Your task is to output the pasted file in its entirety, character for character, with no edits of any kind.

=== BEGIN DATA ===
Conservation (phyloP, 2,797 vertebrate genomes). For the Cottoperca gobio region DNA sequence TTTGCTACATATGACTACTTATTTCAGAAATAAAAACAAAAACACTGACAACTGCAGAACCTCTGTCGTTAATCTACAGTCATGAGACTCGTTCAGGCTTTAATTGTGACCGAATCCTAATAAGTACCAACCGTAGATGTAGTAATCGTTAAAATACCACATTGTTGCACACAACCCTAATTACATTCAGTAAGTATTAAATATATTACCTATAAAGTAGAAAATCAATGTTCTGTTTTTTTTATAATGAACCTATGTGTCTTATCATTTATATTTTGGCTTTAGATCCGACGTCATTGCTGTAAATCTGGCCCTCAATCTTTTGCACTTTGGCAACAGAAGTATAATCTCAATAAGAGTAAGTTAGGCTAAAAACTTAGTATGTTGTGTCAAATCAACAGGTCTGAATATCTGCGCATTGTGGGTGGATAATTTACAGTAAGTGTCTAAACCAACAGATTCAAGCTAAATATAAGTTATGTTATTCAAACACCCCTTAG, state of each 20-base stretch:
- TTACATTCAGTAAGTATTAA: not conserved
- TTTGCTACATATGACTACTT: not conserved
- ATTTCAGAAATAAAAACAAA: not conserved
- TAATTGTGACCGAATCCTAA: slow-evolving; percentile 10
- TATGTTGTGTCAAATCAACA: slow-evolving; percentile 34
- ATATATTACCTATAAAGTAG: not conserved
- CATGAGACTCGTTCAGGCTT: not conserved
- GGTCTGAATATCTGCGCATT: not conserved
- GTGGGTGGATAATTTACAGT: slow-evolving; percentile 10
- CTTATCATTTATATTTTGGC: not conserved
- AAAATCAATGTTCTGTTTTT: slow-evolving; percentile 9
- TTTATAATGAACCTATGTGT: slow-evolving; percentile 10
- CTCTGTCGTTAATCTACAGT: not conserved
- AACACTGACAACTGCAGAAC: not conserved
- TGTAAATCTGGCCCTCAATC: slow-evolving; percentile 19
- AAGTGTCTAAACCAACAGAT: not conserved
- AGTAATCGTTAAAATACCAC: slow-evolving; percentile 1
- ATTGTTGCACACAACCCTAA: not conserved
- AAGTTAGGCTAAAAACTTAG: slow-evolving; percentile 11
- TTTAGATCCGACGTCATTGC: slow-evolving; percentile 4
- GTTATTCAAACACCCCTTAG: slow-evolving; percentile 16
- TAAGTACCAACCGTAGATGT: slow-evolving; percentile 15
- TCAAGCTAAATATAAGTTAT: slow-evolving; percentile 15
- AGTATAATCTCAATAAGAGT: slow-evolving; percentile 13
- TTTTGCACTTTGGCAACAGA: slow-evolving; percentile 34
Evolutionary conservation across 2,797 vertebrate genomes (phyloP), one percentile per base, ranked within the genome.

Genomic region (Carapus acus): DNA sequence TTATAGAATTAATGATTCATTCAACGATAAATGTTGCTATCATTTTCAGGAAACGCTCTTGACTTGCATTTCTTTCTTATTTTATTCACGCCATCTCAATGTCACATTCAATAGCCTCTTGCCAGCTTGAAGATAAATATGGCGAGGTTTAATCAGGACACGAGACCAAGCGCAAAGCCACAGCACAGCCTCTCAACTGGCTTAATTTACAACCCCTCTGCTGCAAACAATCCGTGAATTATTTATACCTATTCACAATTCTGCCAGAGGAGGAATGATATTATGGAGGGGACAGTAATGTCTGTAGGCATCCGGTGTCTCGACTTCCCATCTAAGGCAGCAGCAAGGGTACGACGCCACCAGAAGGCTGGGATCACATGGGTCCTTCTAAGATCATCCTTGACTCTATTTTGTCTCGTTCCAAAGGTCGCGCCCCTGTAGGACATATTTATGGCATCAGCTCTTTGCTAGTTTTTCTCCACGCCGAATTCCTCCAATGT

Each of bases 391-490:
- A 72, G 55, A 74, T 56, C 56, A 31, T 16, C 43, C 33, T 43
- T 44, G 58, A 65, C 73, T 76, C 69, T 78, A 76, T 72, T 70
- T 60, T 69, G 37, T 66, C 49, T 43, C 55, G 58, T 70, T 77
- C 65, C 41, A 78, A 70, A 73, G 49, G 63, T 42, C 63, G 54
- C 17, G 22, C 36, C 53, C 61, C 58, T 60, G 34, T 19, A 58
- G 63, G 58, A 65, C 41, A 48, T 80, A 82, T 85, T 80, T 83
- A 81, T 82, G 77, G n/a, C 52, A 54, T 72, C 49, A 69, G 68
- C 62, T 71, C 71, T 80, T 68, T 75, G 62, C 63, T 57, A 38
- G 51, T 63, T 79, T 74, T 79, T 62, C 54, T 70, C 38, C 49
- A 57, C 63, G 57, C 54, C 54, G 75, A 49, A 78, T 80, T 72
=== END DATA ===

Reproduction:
Conservation (phyloP, 2,797 vertebrate genomes). For the Cottoperca gobio region DNA sequence TTTGCTACATATGACTACTTATTTCAGAAATAAAAACAAAAACACTGACAACTGCAGAACCTCTGTCGTTAATCTACAGTCATGAGACTCGTTCAGGCTTTAATTGTGACCGAATCCTAATAAGTACCAACCGTAGATGTAGTAATCGTTAAAATACCACATTGTTGCACACAACCCTAATTACATTCAGTAAGTATTAAATATATTACCTATAAAGTAGAAAATCAATGTTCTGTTTTTTTTATAATGAACCTATGTGTCTTATCATTTATATTTTGGCTTTAGATCCGACGTCATTGCTGTAAATCTGGCCCTCAATCTTTTGCACTTTGGCAACAGAAGTATAATCTCAATAAGAGTAAGTTAGGCTAAAAACTTAGTATGTTGTGTCAAATCAACAGGTCTGAATATCTGCGCATTGTGGGTGGATAATTTACAGTAAGTGTCTAAACCAACAGATTCAAGCTAAATATAAGTTATGTTATTCAAACACCCCTTAG, state of each 20-base stretch:
- TTACATTCAGTAAGTATTAA: not conserved
- TTTGCTACATATGACTACTT: not conserved
- ATTTCAGAAATAAAAACAAA: not conserved
- TAATTGTGACCGAATCCTAA: slow-evolving; percentile 10
- TATGTTGTGTCAAATCAACA: slow-evolving; percentile 34
- ATATATTACCTATAAAGTAG: not conserved
- CATGAGACTCGTTCAGGCTT: not conserved
- GGTCTGAATATCTGCGCATT: not conserved
- GTGGGTGGATAATTTACAGT: slow-evolving; percentile 10
- CTTATCATTTATATTTTGGC: not conserved
- AAAATCAATGTTCTGTTTTT: slow-evolving; percentile 9
- TTTATAATGAACCTATGTGT: slow-evolving; percentile 10
- CTCTGTCGTTAATCTACAGT: not conserved
- AACACTGACAACTGCAGAAC: not conserved
- TGTAAATCTGGCCCTCAATC: slow-evolving; percentile 19
- AAGTGTCTAAACCAACAGAT: not conserved
- AGTAATCGTTAAAATACCAC: slow-evolving; percentile 1
- ATTGTTGCACACAACCCTAA: not conserved
- AAGTTAGGCTAAAAACTTAG: slow-evolving; percentile 11
- TTTAGATCCGACGTCATTGC: slow-evolving; percentile 4
- GTTATTCAAACACCCCTTAG: slow-evolving; percentile 16
- TAAGTACCAACCGTAGATGT: slow-evolving; percentile 15
- TCAAGCTAAATATAAGTTAT: slow-evolving; percentile 15
- AGTATAATCTCAATAAGAGT: slow-evolving; percentile 13
- TTTTGCACTTTGGCAACAGA: slow-evolving; percentile 34
Evolutionary conservation across 2,797 vertebrate genomes (phyloP), one percentile per base, ranked within the genome.

Genomic region (Carapus acus): DNA sequence TTATAGAATTAATGATTCATTCAACGATAAATGTTGCTATCATTTTCAGGAAACGCTCTTGACTTGCATTTCTTTCTTATTTTATTCACGCCATCTCAATGTCACATTCAATAGCCTCTTGCCAGCTTGAAGATAAATATGGCGAGGTTTAATCAGGACACGAGACCAAGCGCAAAGCCACAGCACAGCCTCTCAACTGGCTTAATTTACAACCCCTCTGCTGCAAACAATCCGTGAATTATTTATACCTATTCACAATTCTGCCAGAGGAGGAATGATATTATGGAGGGGACAGTAATGTCTGTAGGCATCCGGTGTCTCGACTTCCCATCTAAGGCAGCAGCAAGGGTACGACGCCACCAGAAGGCTGGGATCACATGGGTCCTTCTAAGATCATCCTTGACTCTATTTTGTCTCGTTCCAAAGGTCGCGCCCCTGTAGGACATATTTATGGCATCAGCTCTTTGCTAGTTTTTCTCCACGCCGAATTCCTCCAATGT

Each of bases 391-490:
- A 72, G 55, A 74, T 56, C 56, A 31, T 16, C 43, C 33, T 43
- T 44, G 58, A 65, C 73, T 76, C 69, T 78, A 76, T 72, T 70
- T 60, T 69, G 37, T 66, C 49, T 43, C 55, G 58, T 70, T 77
- C 65, C 41, A 78, A 70, A 73, G 49, G 63, T 42, C 63, G 54
- C 17, G 22, C 36, C 53, C 61, C 58, T 60, G 34, T 19, A 58
- G 63, G 58, A 65, C 41, A 48, T 80, A 82, T 85, T 80, T 83
- A 81, T 82, G 77, G n/a, C 52, A 54, T 72, C 49, A 69, G 68
- C 62, T 71, C 71, T 80, T 68, T 75, G 62, C 63, T 57, A 38
- G 51, T 63, T 79, T 74, T 79, T 62, C 54, T 70, C 38, C 49
- A 57, C 63, G 57, C 54, C 54, G 75, A 49, A 78, T 80, T 72